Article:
Saturday, January 23, 2010

8837 Miles Traveled

Jan 21, 2010
Narita, Japan
47°F, overcast.

I was so sad we couldn’t have a longer layover in Japan. While I’m eagerly anticipating our arrival in Bangkok, I was perfectly happy to continue relaxing and sipping my Japanese beer. We woke up this morning at 5am, in the cars by 5:45, and were at the airport by 6:15. After a short flight to Honolulu, we waited for about three hours to board our plane to Tokyo/Narita. I slept for most of the nine hours.
As our plane completed its descent into Tokyo, I noticed that the sky was remarkably red for being only three in the afternoon. The sun didn’t set until about five, but even as it hovered in the clouds, there was enough particulate matter for the light to appear a brilliantly scary scarlet towards the horizon. Something tells me that the countless smoke stacks scattered throughout the area aren’t doing good things for the air.
When we landed, we were informed that our flight to Thailand was moved twenty minutes earlier, but Becky and I had still had some time to walk around and pick up some snacks. Everything was delicious, and reminded me of being home in California – strawberry pocky, soba noodles with agedashi tofu, and milk tea. I noticed that the Japanese have less of a “personal bubble” than we do. While we wandered around the airport, and despite the lack of crowds there was usually the threat of collision as people came remarkably close.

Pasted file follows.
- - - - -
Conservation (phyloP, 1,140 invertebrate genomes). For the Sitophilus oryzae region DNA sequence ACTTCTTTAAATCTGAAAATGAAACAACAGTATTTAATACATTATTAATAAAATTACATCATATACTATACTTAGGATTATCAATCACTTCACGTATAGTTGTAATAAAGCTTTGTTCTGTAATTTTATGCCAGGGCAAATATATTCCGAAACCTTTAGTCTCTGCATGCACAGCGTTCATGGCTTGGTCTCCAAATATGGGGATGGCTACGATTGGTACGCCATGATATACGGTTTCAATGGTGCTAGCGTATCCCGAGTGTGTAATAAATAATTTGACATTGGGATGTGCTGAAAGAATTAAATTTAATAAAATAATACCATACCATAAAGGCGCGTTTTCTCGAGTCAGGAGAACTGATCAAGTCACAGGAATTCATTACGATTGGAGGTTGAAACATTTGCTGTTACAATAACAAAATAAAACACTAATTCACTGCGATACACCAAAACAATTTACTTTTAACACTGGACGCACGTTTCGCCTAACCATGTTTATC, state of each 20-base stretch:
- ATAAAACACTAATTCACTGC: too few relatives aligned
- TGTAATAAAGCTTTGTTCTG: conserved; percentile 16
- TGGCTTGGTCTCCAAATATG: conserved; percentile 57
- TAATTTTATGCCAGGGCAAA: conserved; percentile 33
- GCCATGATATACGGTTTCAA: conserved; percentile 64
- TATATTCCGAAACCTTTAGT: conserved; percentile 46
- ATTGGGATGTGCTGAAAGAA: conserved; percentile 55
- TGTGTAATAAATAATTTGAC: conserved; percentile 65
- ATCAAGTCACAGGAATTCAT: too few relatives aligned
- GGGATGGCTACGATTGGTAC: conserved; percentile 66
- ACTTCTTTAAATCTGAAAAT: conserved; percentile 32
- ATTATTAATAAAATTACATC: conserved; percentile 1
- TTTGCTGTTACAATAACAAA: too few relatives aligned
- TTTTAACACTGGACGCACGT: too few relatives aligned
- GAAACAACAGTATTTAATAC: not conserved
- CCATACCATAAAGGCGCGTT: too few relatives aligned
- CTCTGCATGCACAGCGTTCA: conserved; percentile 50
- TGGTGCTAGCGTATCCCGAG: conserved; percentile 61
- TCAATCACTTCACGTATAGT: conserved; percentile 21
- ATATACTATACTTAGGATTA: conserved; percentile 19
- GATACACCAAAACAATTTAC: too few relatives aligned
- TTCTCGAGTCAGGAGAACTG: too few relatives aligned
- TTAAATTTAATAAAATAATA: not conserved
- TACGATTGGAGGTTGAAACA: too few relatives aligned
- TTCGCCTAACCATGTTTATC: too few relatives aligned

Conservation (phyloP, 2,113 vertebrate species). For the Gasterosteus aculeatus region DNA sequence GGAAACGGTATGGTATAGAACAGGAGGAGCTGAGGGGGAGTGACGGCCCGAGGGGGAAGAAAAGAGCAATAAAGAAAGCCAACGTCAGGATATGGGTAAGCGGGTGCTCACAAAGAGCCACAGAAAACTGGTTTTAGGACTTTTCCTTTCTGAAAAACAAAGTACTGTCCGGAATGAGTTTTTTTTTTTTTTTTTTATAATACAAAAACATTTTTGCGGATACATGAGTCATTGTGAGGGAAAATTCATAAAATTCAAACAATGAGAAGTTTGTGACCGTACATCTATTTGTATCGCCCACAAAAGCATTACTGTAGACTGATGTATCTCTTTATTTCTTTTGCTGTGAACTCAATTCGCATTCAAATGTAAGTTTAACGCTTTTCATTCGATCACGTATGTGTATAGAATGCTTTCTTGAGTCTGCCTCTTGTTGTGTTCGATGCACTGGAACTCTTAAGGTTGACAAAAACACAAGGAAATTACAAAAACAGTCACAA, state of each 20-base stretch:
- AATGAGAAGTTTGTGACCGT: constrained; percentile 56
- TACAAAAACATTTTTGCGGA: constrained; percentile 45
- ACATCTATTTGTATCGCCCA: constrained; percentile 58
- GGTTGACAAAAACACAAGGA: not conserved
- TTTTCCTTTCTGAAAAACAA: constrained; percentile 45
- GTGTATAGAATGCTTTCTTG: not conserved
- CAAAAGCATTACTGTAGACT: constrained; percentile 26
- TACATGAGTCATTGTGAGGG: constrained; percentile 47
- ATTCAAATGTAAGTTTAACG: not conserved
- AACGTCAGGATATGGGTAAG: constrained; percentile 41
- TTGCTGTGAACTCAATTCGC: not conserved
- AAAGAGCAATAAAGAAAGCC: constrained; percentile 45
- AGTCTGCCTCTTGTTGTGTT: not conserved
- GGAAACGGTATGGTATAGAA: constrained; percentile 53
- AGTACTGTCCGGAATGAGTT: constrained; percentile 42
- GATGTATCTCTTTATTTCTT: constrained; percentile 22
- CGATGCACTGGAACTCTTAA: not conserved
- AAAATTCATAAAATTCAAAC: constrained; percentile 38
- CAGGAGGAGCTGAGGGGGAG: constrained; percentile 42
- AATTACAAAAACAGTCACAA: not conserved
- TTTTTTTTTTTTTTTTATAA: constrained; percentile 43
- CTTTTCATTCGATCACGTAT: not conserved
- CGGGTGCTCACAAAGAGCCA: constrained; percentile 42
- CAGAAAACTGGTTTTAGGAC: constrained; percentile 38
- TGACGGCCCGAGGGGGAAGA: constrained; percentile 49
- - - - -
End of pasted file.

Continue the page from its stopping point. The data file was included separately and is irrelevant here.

I had hoped that there would be at least one robot that would assist me in Japan, but alas, we were in the older terminal and I had to settle for the most complicated toilet I’ve ever seen. While it was the best bathroom experience ever, no competition, the buttons and sound effects can be a little confusing to a first-time user. I’ll admit I went back twice just for the amusement. Where else can you adjust the volume of the artificial flushing sound while making your seat warmer or cooler?
I’m sitting on the plane to Bangkok right now. I feel like this is the real start of our trip; Alaska and Hawaii were just practice. If the water doesn’t need to be filtered, it’s not really a vacation.

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